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& MEDIA NEWS
groups from Japan, Tampa (Florida), Houston (Texas), San Francisco
(California) and Southern California come together in an Asian
American Music Showcase entitled "The Dragon's Roar." Performing
artists include MeYou (rap), Ill Again (hip-hop/funk), Bad
Candie (rock), TitoFelix (Pinoy Rock) and CreAsian (rock)at
the Hollywood nightclub "Live at 56." Click HERE
for more info.
freewheeling, iconoclastic comedy routines within the
is a filmed version of the show
that begins with backstage interviews with her parents and
ends with a tale about her mother falling off a camel she
didn't want to ride in the first place. Cho
admits to her constant longing to be white till her late teens,
where she realized it wasn't gonna happen. Then her
consciousness was raised. In her teens, her feeling of
racial inferiority "turned
completely around and became this fierce pride, into like
being angry about it." She then learned to use it in her
STLE MAGAZINE IN ENGLISH
Chang and Todd
Leong are currently working with Lisa Ling (of ABC's The
View) to create an English speaking Asian lifestyle magazine.
The project is currently in development.
ARCHITECTURE 606 TOUR
hip-hop groups Primeridian, Typical Cats, the Pacifics,
DJ Presyce and others are bringing their hard-hitting music
throughout the US while bringing awareness of issues that
are important to them. Click “above” for more info.
ACTORS IN AMERICAN ROLES
Center Festival featured Amon Miyamoto’s, a popular Tokyo
choreographer and stage director,
“Pacific Overtures” production created with John Weidman's
book and Sondheim's lyrics translated into Japanese that included
an outright Japanese sensibility. This extended to an all-Asian
cast (including the American roles), men impersonating
women (as in traditional Japanese theater) and the allusions
in the score to classical Japanese court music.
has said he loves this production, calling it a combination
of Peter Brook and Jerome Robbins. Miyamoto's concept is often
theatrically brilliant, his cast highly accomplished and the
production far more sophisticated than the coarse special
effects typical of today's Broadway musical.
DENIED ACCESS TO NEARBY SCHOOLS
Asian youths are denied admission to some of San Francisco's
best schools that are located streets away from their home
to commute an hour to an inferior school across town where
they’ve been enrolled by a computer.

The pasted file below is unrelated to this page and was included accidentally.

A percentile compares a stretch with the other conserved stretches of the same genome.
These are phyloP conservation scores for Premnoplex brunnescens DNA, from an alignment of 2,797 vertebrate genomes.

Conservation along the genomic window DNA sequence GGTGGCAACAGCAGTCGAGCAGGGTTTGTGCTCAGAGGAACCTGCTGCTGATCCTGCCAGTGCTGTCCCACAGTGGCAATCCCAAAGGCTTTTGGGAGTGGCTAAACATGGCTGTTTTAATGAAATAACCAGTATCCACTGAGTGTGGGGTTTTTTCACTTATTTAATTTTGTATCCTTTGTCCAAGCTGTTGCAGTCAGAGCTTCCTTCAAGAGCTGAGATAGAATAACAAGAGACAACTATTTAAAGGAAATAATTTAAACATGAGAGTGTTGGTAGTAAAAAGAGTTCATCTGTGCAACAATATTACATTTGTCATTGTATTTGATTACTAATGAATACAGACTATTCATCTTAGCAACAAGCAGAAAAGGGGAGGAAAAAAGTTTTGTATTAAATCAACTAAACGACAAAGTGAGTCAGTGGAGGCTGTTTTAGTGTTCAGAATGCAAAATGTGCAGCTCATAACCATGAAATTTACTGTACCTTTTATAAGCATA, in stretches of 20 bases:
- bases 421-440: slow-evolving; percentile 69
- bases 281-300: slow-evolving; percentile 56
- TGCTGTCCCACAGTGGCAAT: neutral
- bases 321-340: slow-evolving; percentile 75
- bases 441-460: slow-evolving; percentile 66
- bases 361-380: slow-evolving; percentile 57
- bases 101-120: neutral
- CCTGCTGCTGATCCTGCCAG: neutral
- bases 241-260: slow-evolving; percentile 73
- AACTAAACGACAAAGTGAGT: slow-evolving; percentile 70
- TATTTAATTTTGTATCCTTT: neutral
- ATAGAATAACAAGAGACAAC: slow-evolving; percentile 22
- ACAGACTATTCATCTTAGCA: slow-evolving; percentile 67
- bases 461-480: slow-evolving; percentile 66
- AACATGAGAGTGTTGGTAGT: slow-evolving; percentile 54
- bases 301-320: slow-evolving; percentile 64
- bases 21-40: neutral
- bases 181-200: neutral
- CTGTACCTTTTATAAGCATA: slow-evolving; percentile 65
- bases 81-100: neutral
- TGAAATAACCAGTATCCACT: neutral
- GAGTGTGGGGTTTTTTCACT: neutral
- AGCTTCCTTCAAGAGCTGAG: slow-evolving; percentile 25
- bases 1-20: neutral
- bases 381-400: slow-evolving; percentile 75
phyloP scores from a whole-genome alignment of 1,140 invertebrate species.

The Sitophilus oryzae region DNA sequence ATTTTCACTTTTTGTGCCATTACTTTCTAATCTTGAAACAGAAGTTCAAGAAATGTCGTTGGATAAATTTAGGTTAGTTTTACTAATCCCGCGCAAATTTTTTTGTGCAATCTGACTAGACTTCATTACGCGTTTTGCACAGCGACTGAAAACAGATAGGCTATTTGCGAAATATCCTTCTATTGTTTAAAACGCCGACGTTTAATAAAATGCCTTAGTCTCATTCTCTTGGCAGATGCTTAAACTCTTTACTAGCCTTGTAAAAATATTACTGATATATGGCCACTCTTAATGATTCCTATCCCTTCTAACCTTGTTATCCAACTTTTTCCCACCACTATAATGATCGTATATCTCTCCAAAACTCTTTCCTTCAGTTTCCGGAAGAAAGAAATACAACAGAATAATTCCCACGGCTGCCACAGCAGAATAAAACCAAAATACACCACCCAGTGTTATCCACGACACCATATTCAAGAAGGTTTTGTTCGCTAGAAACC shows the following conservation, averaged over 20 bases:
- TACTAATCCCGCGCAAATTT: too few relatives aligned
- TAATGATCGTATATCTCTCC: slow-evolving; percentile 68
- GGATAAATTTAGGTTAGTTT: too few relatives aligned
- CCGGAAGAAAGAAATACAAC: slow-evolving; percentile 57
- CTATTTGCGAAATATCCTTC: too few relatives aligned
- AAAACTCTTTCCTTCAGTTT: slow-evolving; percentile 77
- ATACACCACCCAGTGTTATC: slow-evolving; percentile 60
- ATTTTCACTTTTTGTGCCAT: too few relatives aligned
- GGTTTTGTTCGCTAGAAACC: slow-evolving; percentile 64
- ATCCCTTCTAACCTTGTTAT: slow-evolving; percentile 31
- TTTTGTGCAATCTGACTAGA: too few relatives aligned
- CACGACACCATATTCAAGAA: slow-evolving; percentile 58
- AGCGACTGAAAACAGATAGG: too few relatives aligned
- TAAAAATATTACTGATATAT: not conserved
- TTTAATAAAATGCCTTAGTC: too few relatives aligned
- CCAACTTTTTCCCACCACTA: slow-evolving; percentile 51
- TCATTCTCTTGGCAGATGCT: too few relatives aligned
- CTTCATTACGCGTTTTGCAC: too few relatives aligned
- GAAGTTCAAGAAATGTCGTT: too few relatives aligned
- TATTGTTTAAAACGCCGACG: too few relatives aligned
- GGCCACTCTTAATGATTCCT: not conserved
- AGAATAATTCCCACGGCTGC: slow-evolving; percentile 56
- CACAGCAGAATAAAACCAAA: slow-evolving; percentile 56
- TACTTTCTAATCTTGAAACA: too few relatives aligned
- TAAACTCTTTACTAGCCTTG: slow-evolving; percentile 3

This new shift has rekindled charges that Asian
Americans, the majority group at many top schools, are
forced to shoulder the weight of integrating and strengthening
the city's troubled public schools. Asian Americans have renewed
charges that they are victims of their own academic success.
Leland Yee of the San Francisco Board of Supervisors has a
proposal of splitting the city school district in half. Many
fear that this is an attempt to create two separate and unequal
school districts--in loose terms, one for Asians and whites,
the other for blacks and Latinos.
Yee, a shoot-from-the-lip child psychologist who emigrated
from China at age 3 and a child of ‘60’s protest, says he's
merely trying to reduce red tape and make one of the largest
school districts in California more responsive to parents
Yee's region, near Golden Gate Park, is known as the Sunset
and is populated largely by Asian American families.
Many Asian American parents believe the school district is
shuffling their children around to boost test scores at bad
schools and make the district eligible for more grant money.
School administrators deny that.
and Pacific Islanders make up 35% of San Francisco and 50%
of the school district.
This San Francisco district placed a racial
quota system, capping any one ethnic group at either 40%
or 45% of a student body, depending on the school.
Asian Americans became the majority in many schools, as many
whites began moving to the suburbs or placing their children
in private schools. As a result, some Asian Americans were
having trouble getting into their neighborhood schools.
1999, Chinese American families filed a lawsuit claiming
that racial balancing violated their rights. San Francisco
agreed to stop using race to place students in classrooms.
Instead of quotas, school administrators began relying on
other factors to place students, including test scores and
a broad definition of "merit"--community service, family income
and "ability to overcome hardship."
AMI YUMI BRINGS BACK “CUTE”
Ami Yumi, the adorable
female singing duo, is a vertically integrated industry
unto itself in its native country, with variety shows, toys
and countless print and TV ads driving the sales of its records
and feeding the ravenous appetites of American cutie-pie pop
Spaceland, Ami Onuki and Yumi Yoshimura played guileless
in the buoyant tunefulness and steely synthesizers of late
'70s New Wave with its 5 piece back-up band with their vocals
sang in unison.
As a reviewer stated, “It
was like watching the coolest kids in high school commandeer
a pep rally.”
OF ASIAN CHURCHES
churches in America have undergone tremendous change over
the years, as time and demographics have presented to many
Asian churches the unique challenges of ministering to people
of Asian heritage who are at different degrees of acculturation.
The same issues that perplex other pastors and church leaders,
such as conflicting tastes in worship music/styles, relevant
preaching and programming, take on even greater complexity
when you add language barriers and Americanization factors.
Logos Evangelical Seminary will be discussing these issues
in their September 14, 2002 Talk Show entitled “The
Journey of Asian Churches in America: A Look Back with an
Eye Towards the Future" at Evergreen Baptist Church.
and Friends (Skyler Blue - Denise Tajiri and Siena Lee, Faith
Rivera, Steve Billman, Randy Drake and members of Kilauea)
brought together the “Sounds of the Pacific.” This event combined
contemporary jazz with elements of blues, pop, contemporary
vocals and Hawaiian slack key guitar. The event was produced
in the Japanese American Theater on July 19, 2002.
This award-winning artist is best known as the leader, keyboardist,
and composer for the contemporary jazz group, Kilauea. Ho¹s
collaboration with slack key master George Kahumoku, Jr. that
garnered Hawaii¹s coveted Na Hoku Hanohano award.
OF GENE KAN
peer-to-peer file-sharing programmer extraordinaire, died